Arianespace’s mission with the Arabsat-5A and COMS satellites was successfully launched from Europe’s Spaceport on Saturday, June 26. It was the third launch attempt following two aborted countdowns.
“This launch is the 37th consecutive success for our Ariane 5 launcher, and it clearly demonstrates our policy of quality – which is exactly what you – our customers expect, and I thank you for the confidence you have always shown for us,” Arianespace Chairman & CEO Jean-Yves Le Gall said in a statement from the Spaceport’s Jupiter mission control room.
He noted that Arianespace maintains a strong backlog of satellites to be orbited, which has been further expanded with additional contracts concluded so far this year.
“Since the creation of our company 30 years ago, we have successfully launched 281 satellites,” Le Gall said. “And this will continue, as our order book today has 34 satellites for launch to geostationary orbit, along with six Ariane 5 missions with the Automated Transfer Vehicle, and 17 launches to be performed by Soyuz. And since the beginning of 2010, we already have signed nine new contracts – the latest of which is with the Argentinean operator Arsat, which I am announcing today as a new contract.”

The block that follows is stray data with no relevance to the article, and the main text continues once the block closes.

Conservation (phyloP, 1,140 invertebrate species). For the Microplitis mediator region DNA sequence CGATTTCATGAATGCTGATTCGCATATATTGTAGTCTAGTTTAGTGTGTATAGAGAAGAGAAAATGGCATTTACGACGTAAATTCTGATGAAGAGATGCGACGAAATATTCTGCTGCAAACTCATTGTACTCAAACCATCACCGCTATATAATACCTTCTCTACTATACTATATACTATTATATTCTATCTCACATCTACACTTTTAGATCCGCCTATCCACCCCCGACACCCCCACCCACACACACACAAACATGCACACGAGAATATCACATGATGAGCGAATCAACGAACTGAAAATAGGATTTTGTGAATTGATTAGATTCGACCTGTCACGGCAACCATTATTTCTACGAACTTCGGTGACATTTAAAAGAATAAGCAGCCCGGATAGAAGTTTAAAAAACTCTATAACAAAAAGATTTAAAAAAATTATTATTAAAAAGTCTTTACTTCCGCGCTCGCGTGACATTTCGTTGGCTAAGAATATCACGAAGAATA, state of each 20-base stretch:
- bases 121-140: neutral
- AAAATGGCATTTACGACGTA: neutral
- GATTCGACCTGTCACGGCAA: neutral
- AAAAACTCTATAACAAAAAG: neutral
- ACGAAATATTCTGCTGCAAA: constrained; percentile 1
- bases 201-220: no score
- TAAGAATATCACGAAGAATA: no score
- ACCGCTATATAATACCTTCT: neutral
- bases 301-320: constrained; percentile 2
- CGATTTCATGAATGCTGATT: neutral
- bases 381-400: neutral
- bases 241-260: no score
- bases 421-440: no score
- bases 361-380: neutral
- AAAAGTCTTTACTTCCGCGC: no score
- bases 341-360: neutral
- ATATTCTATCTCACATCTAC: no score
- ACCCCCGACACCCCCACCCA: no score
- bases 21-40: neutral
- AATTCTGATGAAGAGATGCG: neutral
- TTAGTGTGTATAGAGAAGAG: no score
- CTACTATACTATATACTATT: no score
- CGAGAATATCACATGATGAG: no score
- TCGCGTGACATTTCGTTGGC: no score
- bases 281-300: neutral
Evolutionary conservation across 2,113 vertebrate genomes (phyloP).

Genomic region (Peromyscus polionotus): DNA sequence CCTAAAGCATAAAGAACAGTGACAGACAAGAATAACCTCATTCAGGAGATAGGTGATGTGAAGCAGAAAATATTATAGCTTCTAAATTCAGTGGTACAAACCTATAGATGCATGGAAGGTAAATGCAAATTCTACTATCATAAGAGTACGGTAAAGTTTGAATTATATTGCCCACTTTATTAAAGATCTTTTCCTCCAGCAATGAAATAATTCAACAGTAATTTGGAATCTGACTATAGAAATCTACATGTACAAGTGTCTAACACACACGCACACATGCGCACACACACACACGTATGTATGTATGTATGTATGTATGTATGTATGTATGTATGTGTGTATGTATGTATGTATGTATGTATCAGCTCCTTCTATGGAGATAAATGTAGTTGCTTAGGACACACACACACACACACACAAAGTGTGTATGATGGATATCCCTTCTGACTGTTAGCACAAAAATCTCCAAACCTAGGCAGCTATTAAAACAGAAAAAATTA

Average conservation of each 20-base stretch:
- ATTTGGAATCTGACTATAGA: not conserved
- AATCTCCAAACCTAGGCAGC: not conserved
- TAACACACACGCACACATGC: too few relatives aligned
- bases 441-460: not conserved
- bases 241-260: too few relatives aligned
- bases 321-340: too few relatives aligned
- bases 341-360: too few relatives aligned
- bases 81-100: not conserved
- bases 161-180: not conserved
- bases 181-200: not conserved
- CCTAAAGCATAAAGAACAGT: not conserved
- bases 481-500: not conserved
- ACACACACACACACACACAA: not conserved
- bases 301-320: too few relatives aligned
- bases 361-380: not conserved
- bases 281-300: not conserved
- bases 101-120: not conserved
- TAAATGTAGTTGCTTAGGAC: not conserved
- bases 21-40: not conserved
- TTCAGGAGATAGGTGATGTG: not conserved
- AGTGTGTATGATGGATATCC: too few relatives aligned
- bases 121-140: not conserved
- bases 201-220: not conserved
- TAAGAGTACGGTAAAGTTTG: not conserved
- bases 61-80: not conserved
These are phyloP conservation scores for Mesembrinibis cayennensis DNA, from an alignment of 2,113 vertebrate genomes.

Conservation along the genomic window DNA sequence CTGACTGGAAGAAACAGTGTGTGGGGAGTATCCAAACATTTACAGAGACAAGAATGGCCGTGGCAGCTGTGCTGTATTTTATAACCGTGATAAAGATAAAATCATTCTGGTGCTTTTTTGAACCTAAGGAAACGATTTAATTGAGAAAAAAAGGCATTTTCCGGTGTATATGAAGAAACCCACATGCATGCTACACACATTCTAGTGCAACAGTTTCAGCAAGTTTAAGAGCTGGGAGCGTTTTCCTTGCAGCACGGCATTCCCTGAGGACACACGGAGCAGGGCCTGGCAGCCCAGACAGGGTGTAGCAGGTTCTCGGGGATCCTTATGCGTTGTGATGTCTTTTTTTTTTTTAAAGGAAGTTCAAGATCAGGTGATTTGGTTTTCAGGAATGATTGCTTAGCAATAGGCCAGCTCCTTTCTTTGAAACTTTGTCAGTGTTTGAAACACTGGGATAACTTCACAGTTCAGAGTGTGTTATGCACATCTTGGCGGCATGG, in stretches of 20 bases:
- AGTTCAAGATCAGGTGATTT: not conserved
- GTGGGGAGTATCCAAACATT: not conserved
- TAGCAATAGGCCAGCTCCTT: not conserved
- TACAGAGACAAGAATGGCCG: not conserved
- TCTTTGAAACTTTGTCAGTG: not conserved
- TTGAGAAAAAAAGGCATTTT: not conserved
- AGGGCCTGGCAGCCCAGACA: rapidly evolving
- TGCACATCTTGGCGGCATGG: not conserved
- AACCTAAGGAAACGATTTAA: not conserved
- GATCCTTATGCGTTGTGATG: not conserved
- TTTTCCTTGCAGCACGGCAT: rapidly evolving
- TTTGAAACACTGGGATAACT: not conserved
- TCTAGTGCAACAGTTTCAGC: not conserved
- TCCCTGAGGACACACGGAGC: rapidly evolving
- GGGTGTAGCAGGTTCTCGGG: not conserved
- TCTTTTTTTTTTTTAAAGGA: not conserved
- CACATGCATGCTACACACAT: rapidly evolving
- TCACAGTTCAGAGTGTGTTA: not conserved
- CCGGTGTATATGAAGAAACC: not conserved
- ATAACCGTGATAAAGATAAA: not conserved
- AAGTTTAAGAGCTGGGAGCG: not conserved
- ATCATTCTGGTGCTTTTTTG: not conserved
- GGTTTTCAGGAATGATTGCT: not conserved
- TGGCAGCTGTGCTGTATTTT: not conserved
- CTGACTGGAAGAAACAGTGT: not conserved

During the launch, the Arabsat-5A satellite was deployed first during the flight sequence, being released from atop Ariane 5’s payload “stack” at 26 min. into the mission. Produced by Astrium and Thales Alenia Space on a turnkey contract for the Arabsat telecommunications operator, the satellite had a mass at liftoff of about 4,940 kg.
Arabsat-5A carries 24 Ku-band transponders and 28 C-band transponders for telecommunications and TV broadcasting services over the Middle East and Africa. Astrium provided the Eurostar 3000 spacecraft platform and was responsible for satellite integration, while Thales Alenia Space supplied the payload.
Following this launch, Le Gall announced that the next Ariane 5 mission will be another dual-passenger flight, which is scheduled for August 3 with Rascom-QAF 1R and Nilesat 201.
For more information on the mission, see our pre-launch story here.